Avoiding the road to ethical disaster: Overcoming vulnerabilities and developing resilience

Alan C. Tjeltveit, Michael C. Gottlieb

Research output: Contribution to journalArticle

49 Scopus citations

Abstract

Psychotherapists may, despite their best intentions, find themselves engaging in ethically problematic behaviors that could have been prevented. Drawing on recent research in moral psychology and longstanding community mental health approaches to prevention, we suggest that psychotherapists can reduce the likelihood of committing ethical infractions (and move in the direction of ethical excellence) by attending carefully to 4 general dimensions: the desire to facilitate positive (good) outcomes, the powerful opportunities given to professionals to effect change, personal values, and education. Each dimension can foster enhanced ethical behavior and personal resilience, but each can also contribute to ethical vulnerability. By recognizing and effectively addressing these dimensions, psychotherapists can reduce their vulnerabilities, enhance their resilience, reduce the risk of ethical infractions, and improve the quality of their work.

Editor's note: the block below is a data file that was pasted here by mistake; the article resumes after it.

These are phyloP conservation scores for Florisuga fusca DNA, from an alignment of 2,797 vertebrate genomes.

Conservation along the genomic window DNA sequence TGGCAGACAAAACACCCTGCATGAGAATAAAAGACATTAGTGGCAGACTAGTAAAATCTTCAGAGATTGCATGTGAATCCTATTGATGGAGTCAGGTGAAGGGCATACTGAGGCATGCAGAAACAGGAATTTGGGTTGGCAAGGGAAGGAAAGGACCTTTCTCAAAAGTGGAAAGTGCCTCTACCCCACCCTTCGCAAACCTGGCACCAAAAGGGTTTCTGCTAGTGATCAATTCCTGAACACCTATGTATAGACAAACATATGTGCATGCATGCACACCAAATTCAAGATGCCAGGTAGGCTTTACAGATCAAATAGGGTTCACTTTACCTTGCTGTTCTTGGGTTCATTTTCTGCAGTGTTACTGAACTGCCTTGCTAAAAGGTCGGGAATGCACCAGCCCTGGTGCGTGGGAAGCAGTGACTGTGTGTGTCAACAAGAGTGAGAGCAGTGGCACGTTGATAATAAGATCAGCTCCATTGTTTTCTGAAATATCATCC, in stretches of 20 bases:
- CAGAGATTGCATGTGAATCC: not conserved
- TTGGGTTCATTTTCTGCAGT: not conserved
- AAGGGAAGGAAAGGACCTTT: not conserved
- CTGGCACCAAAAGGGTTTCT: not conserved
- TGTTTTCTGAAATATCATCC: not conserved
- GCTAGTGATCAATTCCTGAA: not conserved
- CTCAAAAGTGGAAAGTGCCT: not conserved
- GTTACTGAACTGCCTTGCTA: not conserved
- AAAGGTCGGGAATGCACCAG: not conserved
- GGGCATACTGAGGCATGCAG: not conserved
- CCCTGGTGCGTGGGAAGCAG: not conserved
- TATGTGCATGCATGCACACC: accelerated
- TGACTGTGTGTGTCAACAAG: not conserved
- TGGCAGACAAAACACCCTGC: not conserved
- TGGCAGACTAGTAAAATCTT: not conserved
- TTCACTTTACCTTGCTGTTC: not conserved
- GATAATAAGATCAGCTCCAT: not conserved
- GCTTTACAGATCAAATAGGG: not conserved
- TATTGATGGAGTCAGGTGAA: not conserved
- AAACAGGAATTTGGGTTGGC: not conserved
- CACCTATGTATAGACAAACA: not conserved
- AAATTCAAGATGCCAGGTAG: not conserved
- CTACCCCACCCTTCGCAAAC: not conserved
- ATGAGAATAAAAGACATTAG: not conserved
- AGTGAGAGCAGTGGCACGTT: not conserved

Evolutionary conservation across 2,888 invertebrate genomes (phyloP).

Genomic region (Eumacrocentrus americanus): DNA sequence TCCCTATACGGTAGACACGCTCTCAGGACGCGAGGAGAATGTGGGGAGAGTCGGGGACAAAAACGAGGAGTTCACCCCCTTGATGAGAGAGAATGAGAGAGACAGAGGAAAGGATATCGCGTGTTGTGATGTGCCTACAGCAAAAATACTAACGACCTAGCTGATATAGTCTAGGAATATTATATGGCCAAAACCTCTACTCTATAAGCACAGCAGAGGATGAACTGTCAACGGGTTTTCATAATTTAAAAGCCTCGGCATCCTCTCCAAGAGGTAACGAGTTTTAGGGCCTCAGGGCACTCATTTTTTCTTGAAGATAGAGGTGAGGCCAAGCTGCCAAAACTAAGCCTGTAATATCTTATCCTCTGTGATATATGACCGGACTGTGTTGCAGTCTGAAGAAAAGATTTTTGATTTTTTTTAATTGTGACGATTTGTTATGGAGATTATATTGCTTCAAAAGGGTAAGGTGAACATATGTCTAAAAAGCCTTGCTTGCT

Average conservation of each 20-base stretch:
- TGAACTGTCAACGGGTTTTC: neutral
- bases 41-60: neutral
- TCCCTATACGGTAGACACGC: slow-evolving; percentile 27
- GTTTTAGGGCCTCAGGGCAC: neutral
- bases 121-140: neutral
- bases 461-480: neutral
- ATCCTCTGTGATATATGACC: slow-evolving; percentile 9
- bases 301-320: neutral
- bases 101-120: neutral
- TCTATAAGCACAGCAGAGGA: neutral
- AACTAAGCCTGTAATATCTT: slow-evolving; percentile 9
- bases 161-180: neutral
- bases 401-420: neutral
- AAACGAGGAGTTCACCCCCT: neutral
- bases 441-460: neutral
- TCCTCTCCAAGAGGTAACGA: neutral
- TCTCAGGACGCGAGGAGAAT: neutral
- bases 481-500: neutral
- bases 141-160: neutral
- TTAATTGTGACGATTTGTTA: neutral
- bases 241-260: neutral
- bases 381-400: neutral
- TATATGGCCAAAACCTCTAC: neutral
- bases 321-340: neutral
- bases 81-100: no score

Original languageEnglish (US)
Pages (from-to)98-110
Number of pages13
JournalPsychotherapy
Volume47
Issue number1
DOIs
Publication statusPublished - Mar 2010

    Fingerprint

Keywords

  • Ethics
  • Prevention
  • Psychotherapy
  • Resilience
  • Vulnerabilities

ASJC Scopus subject areas

  • Psychiatry and Mental health
  • Clinical Psychology

Cite this